Accenture Ransomware Attack – Experts Comments

BACKGROUND:

VX underground is claiming that Accenture has been attacked by the Lockbit ransomware group, having left sensitive data exposed, and that Lockbit intends to leak the data. Further, cybersecurity researchers with Hudson Rock have disclosed findings of compromised Accenture and partner computers.

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Steven Hope
Steven Hope , CEO and co-founder
InfoSec Expert
August 12, 2021 11:43 am

<p>While the technical details of the Accenture attack are still unknown it does emphasise that anybody is a target. Ransomware is usually the result of an initial attack such as phishing, although this may have been a more straight forward “inside job”. Regardless of how this attack actually played out, which we should learn in the fulness of time, the number one way to prevent these and other prevalent attacks is to protect your credentials. This should involve modern password security processes (not complexity) with continuous breach database monitoring and/or passwordless MFA; if not who knows who could be next.</p>

Last edited 1 year ago by Steven Hope
Sam Curry
Sam Curry , Chief Security Officer
InfoSec Expert
August 12, 2021 11:41 am

<p>From initial reports, kudos may be in order for Accenture for being prepared for ransomware, the scourge of the Internet. They deployed backups and eliminated most, if not all the potential damage these attacks have caused. My advice for SMEs is to decide first and foremost on the basis of safety, customers first and the public good. Next, if possible, don’t pay. Not only does it fund a reprehensible group and parasites, but it rarely gets you back to a good place operationally. And finally, focus on getting through this in an open, transparent, honest way. You can be a hero or villain in the public eye, make sure you do the right thing because you will be judged after the fact based on how you handle this much more than you will on the fact that you were hit.</p>
<p>Nothing is 100 percent preventable, but ransomware attacks can be managed and most often stopped. There are 5 things that companies should take into consideration to stop ransomware.</p>
<p>1. Get ready on the business front, preparing in peace time for the unthinkable event.</p>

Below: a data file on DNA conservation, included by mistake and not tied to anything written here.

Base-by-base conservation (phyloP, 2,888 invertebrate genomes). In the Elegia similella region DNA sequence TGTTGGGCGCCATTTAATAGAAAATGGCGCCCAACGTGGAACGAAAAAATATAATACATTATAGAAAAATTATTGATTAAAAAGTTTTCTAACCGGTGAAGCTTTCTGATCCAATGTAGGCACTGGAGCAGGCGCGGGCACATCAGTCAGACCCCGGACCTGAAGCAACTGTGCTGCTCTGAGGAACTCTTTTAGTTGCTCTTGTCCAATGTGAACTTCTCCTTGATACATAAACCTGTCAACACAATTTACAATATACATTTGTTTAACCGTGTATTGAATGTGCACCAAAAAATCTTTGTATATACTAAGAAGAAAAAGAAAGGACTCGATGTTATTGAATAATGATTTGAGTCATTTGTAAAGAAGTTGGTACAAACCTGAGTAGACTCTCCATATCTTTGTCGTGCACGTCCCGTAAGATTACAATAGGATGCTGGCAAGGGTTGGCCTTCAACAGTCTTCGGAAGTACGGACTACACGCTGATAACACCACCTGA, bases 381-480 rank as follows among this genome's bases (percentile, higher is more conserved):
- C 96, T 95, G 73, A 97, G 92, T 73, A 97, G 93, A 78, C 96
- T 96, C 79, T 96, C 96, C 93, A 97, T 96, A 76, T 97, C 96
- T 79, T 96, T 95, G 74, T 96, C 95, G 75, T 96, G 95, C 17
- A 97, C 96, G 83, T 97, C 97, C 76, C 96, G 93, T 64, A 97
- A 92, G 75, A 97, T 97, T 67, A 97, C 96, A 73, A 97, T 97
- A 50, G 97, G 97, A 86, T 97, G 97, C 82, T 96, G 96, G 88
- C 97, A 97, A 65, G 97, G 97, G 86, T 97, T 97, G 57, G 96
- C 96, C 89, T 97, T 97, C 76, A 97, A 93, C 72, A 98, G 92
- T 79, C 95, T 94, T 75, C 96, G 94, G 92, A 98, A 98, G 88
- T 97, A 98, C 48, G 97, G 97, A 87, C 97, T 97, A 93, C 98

<p>2. Have the right practices in place technically like closing vulnerabilities, identity hygiene, strong general policies, backup and recovery practices, and so on. This is the “reducing the target” step.</p>
<p>3. Deploy prevention that works, like next-generation antivirus and explicit anti-ransomware technology.</p>
<p>4. Have an EDR, MDR or XDR strategy. Ransomware is spread using the old APT toolkit — the operations that penetrate networks and plant ransomware like explosives can be hamstrung and stopped as they spread.</p>
<p>5. Finally, test a lot. Test backups. Tabletop disasters. Practice and use incident response muscle, tools, people, and processes.</p>

Last edited 1 year ago by Sam Curry
Ron Bradley
InfoSec Expert
August 12, 2021 11:38 am

<p>This is a prime example of the difference between business resiliency and business continuity. Business resiliency is like being in a boxing match, you take a body blow but can continue the fight. Business continuity comes into play when operations have ceased or severely impaired and you have to make major efforts to recover.</p>
<p>This particular example with Accenture is interesting in the fact that it was a known/published vulnerability. It highlights the importance of making sure systems are properly patched in a timely manner.  The ability for Accenture to manage the repercussions of potentially stolen data will be an important lesson for many organizations going forward.</p>

Last edited 1 year ago by Ron Bradley
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